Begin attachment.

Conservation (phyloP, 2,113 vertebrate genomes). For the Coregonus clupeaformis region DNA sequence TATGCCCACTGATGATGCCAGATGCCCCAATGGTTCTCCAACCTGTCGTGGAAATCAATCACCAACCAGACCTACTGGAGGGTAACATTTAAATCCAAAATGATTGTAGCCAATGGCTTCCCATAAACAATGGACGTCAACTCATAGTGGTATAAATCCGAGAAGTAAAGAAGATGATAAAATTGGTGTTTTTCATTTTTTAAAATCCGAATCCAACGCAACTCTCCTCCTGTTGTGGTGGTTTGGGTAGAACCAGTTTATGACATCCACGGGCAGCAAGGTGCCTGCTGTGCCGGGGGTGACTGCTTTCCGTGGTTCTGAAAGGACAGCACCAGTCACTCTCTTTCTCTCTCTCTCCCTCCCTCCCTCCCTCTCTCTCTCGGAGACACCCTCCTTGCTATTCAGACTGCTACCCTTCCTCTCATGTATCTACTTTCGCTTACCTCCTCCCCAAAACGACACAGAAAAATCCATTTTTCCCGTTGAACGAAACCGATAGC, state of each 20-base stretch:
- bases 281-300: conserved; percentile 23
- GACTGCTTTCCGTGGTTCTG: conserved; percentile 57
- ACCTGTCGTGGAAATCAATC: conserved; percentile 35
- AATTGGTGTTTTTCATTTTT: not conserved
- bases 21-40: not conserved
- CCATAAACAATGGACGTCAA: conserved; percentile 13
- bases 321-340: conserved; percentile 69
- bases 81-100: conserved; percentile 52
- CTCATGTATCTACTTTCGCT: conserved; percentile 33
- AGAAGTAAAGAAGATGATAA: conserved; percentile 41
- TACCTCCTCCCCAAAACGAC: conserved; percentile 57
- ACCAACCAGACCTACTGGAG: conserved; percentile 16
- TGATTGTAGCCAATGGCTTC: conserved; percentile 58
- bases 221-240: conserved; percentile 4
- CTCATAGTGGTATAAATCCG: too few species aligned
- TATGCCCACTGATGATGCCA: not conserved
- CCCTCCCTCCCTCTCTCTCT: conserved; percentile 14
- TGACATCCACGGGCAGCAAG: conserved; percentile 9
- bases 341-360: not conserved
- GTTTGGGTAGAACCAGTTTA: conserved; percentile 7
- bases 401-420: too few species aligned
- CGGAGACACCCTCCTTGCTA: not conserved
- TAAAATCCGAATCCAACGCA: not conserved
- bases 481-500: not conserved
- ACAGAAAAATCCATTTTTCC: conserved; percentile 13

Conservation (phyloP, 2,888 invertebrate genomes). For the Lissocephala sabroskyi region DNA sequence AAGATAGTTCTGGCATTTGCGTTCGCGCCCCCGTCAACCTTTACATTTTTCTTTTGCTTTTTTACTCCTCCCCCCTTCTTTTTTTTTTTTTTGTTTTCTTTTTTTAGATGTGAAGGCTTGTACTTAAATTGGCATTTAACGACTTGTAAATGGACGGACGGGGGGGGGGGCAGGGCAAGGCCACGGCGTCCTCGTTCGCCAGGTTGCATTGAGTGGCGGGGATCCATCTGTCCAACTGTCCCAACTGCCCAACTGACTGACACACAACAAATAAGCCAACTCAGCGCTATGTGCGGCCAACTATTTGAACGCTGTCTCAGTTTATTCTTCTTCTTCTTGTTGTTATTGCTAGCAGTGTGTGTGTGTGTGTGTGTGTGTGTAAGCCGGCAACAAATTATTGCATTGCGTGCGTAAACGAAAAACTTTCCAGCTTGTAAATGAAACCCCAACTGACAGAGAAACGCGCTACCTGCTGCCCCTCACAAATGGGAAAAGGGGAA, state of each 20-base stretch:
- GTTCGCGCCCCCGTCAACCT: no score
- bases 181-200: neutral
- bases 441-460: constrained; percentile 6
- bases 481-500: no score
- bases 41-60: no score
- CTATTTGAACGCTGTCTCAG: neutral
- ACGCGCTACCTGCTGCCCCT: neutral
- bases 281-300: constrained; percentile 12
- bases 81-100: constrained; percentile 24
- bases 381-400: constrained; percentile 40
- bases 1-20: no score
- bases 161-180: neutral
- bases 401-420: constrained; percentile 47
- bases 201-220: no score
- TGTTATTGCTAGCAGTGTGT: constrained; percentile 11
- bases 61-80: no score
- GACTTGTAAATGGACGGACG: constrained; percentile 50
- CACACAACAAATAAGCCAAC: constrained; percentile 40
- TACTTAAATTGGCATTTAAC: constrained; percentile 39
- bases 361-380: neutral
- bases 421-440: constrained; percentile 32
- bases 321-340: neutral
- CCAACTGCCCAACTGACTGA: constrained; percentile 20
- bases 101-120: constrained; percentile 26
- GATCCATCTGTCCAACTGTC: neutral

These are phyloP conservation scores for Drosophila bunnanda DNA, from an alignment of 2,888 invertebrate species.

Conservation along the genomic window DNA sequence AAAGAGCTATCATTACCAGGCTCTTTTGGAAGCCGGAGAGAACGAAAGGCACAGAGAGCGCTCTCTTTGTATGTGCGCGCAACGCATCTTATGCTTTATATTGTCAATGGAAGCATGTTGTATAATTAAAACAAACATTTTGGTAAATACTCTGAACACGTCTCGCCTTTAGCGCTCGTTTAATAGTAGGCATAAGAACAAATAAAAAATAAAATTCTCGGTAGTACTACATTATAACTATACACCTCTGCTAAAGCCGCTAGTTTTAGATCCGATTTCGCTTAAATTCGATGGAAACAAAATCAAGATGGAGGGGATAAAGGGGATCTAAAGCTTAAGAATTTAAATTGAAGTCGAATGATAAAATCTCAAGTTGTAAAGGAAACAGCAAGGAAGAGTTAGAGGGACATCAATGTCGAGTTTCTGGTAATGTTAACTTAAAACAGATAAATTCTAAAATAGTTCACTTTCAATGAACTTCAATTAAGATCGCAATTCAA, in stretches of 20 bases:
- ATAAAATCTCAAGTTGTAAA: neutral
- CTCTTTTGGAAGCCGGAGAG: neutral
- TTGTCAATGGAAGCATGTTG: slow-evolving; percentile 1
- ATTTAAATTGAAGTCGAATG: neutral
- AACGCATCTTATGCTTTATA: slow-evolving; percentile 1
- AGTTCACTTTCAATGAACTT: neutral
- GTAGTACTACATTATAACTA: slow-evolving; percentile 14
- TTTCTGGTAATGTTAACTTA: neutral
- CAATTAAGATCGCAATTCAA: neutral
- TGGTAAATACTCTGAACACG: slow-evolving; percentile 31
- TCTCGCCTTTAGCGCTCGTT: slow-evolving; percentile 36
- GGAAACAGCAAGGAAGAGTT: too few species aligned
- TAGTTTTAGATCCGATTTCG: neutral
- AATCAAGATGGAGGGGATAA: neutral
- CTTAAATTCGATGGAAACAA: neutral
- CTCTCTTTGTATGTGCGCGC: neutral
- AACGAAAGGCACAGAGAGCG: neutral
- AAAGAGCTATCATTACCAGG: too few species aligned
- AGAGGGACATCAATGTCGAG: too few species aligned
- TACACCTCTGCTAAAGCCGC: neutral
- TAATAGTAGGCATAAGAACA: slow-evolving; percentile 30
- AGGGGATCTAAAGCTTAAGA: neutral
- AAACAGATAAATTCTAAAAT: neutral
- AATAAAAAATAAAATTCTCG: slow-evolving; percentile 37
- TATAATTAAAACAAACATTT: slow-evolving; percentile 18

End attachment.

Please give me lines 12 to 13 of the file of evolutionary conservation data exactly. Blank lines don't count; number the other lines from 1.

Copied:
- TACCTCCTCCCCAAAACGAC: conserved; percentile 57
- ACCAACCAGACCTACTGGAG: conserved; percentile 16